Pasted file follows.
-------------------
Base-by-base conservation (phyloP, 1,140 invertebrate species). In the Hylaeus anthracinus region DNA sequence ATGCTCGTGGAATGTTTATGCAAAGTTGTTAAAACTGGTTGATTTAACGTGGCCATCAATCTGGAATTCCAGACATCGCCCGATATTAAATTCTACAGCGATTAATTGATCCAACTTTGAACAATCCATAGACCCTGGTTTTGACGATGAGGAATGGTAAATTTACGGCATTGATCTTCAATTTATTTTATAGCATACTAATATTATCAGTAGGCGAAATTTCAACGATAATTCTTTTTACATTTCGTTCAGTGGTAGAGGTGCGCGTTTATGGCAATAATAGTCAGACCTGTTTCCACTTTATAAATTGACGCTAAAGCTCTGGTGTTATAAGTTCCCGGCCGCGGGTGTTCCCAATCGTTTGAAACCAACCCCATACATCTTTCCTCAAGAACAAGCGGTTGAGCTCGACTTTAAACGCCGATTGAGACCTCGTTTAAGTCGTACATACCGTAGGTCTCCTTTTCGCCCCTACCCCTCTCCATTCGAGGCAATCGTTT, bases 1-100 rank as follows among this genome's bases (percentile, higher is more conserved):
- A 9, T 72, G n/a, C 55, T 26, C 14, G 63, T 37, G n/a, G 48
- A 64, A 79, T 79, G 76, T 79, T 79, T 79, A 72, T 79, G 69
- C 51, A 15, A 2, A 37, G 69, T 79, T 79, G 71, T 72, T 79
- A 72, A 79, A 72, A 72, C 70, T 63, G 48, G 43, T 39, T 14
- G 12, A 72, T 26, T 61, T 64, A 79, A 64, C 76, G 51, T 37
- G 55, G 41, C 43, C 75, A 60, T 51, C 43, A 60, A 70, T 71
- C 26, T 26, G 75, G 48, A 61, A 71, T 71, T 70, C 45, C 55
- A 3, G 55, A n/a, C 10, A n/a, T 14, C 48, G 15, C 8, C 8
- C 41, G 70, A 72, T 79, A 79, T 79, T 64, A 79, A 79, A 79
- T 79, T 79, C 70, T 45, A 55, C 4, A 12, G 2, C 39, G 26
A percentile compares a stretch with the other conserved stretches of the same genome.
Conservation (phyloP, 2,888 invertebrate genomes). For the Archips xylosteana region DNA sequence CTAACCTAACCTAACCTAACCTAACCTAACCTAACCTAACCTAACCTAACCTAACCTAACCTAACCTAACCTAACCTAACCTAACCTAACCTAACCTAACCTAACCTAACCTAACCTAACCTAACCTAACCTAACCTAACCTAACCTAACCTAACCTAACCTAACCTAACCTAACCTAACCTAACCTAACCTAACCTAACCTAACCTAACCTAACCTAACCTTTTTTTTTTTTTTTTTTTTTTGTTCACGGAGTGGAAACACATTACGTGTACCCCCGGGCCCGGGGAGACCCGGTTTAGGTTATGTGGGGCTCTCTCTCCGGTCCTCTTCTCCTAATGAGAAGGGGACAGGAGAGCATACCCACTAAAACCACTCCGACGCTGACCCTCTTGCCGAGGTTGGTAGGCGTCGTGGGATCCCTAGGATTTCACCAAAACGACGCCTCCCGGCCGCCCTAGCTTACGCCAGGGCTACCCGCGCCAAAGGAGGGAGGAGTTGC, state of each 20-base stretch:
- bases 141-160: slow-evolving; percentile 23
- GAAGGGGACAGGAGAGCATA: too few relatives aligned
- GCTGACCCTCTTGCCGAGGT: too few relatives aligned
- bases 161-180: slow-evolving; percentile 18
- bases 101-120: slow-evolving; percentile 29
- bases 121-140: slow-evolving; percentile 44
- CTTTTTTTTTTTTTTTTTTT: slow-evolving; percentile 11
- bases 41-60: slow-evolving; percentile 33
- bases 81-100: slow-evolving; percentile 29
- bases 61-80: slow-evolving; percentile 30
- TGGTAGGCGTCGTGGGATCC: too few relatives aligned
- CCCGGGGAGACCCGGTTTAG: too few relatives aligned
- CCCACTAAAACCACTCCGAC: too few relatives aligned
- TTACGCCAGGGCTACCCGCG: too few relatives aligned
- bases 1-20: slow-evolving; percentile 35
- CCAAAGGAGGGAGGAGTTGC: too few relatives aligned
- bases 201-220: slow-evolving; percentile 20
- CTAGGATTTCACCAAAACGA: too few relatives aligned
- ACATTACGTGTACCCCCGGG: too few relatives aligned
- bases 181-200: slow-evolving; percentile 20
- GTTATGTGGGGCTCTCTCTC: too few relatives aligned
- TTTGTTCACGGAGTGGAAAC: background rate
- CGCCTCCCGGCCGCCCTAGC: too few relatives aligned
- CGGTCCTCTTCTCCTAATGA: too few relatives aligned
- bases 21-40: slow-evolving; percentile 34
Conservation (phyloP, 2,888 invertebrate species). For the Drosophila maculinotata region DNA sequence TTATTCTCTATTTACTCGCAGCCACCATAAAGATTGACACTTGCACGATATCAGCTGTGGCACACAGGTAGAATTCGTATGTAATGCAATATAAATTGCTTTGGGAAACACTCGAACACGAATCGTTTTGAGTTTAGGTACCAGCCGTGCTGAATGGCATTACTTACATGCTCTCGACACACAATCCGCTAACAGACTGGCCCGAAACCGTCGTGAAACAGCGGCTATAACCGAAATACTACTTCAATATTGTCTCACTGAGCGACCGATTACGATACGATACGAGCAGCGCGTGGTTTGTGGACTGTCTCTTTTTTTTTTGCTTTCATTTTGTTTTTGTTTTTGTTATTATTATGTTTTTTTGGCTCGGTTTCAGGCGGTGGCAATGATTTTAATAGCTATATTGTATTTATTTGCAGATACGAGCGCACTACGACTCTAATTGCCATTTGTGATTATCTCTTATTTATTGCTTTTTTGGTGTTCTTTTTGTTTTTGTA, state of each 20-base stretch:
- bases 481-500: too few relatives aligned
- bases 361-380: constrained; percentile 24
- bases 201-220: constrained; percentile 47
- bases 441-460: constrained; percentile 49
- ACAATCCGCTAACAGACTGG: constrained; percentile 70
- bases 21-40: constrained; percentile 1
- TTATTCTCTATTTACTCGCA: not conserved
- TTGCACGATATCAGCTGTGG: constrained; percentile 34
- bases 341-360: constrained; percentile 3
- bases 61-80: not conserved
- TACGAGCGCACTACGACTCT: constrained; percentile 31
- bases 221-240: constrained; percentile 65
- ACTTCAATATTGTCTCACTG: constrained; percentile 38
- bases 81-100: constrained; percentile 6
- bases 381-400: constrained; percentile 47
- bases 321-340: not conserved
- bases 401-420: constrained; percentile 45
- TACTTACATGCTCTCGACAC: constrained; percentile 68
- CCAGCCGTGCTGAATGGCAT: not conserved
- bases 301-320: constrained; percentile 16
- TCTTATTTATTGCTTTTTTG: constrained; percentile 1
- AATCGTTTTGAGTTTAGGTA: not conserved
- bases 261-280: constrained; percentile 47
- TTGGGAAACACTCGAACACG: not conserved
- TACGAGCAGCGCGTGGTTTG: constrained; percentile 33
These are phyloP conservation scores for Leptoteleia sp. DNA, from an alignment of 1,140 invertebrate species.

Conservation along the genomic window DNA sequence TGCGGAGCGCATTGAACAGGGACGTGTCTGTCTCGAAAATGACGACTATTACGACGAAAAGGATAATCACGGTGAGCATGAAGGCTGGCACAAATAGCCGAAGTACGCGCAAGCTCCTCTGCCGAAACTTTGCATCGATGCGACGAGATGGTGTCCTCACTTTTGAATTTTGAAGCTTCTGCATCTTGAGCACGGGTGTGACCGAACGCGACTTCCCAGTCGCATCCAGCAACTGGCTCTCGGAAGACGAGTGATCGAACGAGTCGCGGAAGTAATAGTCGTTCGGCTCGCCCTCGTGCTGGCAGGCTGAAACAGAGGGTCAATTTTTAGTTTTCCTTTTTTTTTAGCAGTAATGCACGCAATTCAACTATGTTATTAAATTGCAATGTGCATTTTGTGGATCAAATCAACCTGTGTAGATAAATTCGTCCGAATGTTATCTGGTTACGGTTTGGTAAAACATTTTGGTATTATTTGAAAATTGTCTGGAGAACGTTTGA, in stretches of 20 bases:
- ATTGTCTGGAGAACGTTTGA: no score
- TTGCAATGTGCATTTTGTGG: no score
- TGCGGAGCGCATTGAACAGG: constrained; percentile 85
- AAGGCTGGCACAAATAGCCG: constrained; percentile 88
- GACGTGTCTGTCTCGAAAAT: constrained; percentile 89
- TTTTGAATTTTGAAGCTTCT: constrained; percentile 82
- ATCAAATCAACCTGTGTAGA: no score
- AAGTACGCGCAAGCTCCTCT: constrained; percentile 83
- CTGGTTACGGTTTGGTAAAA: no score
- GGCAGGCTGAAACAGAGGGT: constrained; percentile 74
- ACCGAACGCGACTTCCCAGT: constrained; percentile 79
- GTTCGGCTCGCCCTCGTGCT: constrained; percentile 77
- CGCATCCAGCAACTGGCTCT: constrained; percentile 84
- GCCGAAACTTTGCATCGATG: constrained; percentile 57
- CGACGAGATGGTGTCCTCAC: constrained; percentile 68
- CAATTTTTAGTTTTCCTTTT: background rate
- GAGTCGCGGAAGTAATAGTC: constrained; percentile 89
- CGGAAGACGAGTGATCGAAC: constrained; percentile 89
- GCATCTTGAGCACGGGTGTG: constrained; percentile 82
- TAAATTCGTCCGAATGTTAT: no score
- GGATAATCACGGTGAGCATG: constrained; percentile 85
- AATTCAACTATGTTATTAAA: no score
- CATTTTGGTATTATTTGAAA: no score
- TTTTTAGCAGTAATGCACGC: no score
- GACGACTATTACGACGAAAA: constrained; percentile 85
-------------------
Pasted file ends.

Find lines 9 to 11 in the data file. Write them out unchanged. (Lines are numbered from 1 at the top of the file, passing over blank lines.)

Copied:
- A 3, G 55, A n/a, C 10, A n/a, T 14, C 48, G 15, C 8, C 8
- C 41, G 70, A 72, T 79, A 79, T 79, T 64, A 79, A 79, A 79
- T 79, T 79, C 70, T 45, A 55, C 4, A 12, G 2, C 39, G 26